On Friday, Muslim pilgrims mark Eid al-Adha (Feast of the Sacrifice) holiday, when they proceed to Mina, a small village east of Mecca, and throw stones at the devil.
Following the symbolic stoning of the devil, Muslim pilgrims also perform the ritual of sacrificing sheep and cattle, marking the first day of Eid al-Adha.
The day marks the peak of the Hajj pilgrimage and Muslims around the world celebrate the following three days in honor of the occasion.
On Thursday, Iranian President Mahmoud Ahmadinejad extended his congratulations on the occasion in separate letters to the leaders of the Muslim world as well as the secretary general of the Organization of Islamic Cooperation, Ekmeleddin Ihsanoglu.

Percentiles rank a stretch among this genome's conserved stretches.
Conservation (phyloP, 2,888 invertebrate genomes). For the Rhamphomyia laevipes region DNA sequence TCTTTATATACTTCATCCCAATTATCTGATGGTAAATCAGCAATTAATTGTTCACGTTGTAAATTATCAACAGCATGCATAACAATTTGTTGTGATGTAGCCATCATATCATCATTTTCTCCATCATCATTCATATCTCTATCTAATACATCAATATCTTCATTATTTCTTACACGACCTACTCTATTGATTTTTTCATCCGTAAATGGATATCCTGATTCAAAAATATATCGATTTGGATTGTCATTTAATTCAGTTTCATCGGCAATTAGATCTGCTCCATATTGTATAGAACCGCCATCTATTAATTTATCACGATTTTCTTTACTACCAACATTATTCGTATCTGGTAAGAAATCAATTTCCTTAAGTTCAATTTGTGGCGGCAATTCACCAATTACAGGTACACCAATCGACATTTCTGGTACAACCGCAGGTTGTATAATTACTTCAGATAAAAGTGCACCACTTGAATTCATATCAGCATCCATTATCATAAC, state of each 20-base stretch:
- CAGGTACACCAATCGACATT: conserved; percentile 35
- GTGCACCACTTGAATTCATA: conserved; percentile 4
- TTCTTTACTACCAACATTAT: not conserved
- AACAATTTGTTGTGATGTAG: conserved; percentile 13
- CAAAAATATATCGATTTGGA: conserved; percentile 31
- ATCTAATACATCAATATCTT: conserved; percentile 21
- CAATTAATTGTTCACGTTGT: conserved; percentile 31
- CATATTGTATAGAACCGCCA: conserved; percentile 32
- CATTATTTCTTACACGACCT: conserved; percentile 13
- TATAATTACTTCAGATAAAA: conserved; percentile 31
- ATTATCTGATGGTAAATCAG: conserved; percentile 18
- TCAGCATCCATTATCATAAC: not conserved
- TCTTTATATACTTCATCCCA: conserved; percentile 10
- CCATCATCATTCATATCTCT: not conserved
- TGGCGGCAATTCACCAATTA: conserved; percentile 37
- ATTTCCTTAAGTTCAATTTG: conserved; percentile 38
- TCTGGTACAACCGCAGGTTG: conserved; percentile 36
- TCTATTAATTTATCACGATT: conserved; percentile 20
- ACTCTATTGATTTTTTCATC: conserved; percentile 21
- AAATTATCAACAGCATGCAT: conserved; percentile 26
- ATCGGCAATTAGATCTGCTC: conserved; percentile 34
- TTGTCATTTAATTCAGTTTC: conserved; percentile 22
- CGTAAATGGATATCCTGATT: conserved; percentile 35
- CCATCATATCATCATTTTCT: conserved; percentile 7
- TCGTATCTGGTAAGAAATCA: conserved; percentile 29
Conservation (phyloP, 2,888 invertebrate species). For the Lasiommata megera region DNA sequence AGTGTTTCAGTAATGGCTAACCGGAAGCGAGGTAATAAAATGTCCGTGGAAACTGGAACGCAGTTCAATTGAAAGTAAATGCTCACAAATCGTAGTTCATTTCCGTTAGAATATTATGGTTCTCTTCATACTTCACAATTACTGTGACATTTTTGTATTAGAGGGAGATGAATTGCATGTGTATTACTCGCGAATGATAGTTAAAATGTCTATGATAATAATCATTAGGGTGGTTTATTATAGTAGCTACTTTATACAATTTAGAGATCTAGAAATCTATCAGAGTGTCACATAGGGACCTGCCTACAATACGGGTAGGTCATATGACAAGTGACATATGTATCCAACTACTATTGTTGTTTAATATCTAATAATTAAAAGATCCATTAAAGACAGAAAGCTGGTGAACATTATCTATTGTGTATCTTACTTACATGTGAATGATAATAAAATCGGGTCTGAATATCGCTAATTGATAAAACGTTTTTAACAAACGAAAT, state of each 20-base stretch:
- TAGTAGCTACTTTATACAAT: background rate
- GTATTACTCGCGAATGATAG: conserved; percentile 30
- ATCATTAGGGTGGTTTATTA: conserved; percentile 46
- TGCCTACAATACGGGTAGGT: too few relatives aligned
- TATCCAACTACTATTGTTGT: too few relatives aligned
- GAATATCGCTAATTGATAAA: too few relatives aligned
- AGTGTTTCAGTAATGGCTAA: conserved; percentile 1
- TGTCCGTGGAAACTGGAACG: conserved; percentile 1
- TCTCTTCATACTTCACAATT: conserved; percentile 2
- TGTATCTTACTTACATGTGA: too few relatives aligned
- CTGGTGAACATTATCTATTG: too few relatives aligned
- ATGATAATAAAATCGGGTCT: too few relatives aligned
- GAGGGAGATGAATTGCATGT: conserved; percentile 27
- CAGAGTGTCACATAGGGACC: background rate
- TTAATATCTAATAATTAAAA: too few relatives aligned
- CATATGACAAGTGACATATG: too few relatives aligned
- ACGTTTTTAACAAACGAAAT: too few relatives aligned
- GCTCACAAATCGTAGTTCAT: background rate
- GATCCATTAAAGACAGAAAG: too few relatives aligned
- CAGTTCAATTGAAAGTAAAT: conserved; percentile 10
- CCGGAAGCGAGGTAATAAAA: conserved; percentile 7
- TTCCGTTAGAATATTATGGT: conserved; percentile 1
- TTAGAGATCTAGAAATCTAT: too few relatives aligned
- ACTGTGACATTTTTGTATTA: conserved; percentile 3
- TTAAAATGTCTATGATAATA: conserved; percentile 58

The rituals of Hajj pilgrimage officially started on Wednesday when around three million pilgrims launched their journey to Mina.
Hajj is considered as one of the five pillars of Islam and the largest act of mass pilgrimage in the world.
The holy pilgrimage is also a demonstration of Muslims’ unity and their submission to Allah.
Every able-bodied Muslim is obliged to perform the pilgrimage at least once in his or her lifetime.